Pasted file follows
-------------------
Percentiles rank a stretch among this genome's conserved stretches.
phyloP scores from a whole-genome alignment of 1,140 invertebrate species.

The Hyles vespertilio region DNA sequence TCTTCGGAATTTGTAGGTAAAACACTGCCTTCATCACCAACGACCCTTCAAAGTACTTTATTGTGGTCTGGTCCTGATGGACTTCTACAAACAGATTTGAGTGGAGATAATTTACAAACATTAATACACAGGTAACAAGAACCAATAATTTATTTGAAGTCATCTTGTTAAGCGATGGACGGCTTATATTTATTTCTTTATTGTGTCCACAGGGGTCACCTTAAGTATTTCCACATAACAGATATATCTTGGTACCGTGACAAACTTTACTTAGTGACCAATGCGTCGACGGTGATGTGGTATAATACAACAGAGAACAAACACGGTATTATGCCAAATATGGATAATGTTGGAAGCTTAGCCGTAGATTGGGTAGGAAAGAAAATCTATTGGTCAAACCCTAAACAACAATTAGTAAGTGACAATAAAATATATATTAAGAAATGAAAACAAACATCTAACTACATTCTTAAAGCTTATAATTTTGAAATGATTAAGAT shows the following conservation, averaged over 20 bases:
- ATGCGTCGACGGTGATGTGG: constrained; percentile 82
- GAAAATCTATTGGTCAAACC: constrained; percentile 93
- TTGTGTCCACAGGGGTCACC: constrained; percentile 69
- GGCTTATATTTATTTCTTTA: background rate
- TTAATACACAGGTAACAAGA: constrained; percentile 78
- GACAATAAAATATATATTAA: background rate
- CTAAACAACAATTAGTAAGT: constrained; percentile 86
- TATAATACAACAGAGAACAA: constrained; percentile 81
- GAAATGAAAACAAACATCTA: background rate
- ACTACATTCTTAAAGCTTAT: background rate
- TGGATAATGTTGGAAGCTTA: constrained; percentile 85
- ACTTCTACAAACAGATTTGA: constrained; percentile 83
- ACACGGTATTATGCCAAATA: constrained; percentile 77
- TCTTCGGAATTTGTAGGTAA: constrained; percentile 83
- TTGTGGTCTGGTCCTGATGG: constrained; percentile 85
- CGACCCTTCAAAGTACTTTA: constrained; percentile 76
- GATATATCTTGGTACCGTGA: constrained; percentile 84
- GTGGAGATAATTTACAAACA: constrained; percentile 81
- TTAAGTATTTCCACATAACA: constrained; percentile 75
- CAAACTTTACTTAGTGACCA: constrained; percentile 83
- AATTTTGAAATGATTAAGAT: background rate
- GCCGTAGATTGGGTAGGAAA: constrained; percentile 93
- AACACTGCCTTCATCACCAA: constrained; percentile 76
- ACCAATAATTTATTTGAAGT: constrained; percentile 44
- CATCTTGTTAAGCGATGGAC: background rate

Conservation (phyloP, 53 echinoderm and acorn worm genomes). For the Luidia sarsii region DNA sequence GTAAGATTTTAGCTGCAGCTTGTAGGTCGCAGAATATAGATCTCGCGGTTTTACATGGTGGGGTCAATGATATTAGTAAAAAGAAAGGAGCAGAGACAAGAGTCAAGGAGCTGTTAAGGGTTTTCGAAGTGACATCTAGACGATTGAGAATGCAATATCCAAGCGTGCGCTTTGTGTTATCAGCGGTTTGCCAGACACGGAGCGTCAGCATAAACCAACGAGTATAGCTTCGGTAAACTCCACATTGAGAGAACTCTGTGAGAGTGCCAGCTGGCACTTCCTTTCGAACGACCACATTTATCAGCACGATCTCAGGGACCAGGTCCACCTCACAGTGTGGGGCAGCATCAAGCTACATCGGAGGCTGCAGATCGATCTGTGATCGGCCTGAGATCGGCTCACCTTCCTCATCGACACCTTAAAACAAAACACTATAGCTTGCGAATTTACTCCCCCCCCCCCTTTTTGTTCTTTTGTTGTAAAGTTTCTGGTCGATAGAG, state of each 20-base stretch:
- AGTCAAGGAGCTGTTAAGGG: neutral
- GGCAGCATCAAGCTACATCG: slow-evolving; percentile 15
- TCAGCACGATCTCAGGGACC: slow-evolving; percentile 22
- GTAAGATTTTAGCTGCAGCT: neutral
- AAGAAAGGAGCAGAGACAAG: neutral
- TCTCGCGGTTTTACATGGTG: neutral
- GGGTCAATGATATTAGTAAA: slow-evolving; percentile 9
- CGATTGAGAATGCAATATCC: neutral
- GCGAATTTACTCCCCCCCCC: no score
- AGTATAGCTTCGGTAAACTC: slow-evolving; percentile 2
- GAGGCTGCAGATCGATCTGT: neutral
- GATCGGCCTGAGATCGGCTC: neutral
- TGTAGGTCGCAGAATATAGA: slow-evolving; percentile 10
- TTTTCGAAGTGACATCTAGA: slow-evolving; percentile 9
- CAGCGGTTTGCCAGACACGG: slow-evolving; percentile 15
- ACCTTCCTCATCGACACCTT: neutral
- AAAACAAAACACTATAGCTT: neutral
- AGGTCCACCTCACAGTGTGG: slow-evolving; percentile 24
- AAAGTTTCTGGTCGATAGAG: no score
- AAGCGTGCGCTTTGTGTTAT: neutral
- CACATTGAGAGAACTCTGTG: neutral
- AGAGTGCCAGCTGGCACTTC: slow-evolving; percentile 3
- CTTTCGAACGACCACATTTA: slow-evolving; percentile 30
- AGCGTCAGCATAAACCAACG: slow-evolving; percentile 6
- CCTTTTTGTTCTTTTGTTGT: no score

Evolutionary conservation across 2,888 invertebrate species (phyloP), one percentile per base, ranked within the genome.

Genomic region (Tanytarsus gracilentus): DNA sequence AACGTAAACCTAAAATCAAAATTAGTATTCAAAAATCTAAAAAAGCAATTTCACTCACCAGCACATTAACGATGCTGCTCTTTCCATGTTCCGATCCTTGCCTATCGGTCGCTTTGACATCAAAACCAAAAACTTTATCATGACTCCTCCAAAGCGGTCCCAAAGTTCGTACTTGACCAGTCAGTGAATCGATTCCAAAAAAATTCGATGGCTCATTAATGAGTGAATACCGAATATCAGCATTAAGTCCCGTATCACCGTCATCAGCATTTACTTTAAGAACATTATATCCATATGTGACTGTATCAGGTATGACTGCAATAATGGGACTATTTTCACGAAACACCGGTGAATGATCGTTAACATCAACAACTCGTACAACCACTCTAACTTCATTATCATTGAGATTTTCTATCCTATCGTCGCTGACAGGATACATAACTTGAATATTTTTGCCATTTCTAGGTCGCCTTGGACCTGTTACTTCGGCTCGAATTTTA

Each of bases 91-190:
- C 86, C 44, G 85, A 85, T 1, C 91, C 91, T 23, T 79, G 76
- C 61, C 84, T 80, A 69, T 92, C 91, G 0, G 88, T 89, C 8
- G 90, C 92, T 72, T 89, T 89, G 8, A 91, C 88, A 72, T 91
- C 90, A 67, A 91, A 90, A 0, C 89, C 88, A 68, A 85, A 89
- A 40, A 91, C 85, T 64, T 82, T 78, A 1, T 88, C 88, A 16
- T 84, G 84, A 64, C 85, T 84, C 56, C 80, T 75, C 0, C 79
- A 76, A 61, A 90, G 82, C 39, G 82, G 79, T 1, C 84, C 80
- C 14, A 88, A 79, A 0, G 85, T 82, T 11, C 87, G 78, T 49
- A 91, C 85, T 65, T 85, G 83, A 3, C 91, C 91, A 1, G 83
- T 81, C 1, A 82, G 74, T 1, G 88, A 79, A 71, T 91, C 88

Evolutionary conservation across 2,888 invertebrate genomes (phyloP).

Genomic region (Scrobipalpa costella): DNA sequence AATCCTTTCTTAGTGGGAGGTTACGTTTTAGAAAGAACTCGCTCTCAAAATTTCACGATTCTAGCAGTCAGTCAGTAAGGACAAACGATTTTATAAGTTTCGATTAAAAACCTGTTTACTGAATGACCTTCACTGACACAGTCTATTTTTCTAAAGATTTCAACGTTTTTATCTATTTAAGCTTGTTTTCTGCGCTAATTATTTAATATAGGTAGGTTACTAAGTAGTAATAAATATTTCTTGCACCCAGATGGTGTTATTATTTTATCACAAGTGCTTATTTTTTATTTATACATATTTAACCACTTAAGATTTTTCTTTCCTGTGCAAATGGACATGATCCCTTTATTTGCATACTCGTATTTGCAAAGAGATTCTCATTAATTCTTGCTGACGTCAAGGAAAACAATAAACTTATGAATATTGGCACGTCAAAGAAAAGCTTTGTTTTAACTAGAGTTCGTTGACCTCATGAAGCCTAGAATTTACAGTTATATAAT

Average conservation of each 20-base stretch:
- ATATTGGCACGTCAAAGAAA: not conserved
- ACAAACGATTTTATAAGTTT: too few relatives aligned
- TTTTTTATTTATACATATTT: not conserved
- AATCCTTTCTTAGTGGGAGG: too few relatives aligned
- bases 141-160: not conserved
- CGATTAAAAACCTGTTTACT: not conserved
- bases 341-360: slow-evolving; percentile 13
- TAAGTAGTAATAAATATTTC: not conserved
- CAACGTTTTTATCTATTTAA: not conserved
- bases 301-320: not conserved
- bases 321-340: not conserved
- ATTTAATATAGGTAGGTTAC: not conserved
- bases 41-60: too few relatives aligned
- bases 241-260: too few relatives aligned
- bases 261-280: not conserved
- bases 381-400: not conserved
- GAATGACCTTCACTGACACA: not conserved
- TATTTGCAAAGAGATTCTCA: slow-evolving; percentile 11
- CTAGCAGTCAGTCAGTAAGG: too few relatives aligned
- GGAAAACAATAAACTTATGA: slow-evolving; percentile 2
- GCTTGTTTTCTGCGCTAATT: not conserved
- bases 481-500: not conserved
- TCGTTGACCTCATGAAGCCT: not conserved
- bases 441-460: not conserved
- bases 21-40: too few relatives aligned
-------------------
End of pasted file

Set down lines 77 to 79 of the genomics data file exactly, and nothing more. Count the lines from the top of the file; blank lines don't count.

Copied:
- bases 341-360: slow-evolving; percentile 13
- TAAGTAGTAATAAATATTTC: not conserved
- CAACGTTTTTATCTATTTAA: not conserved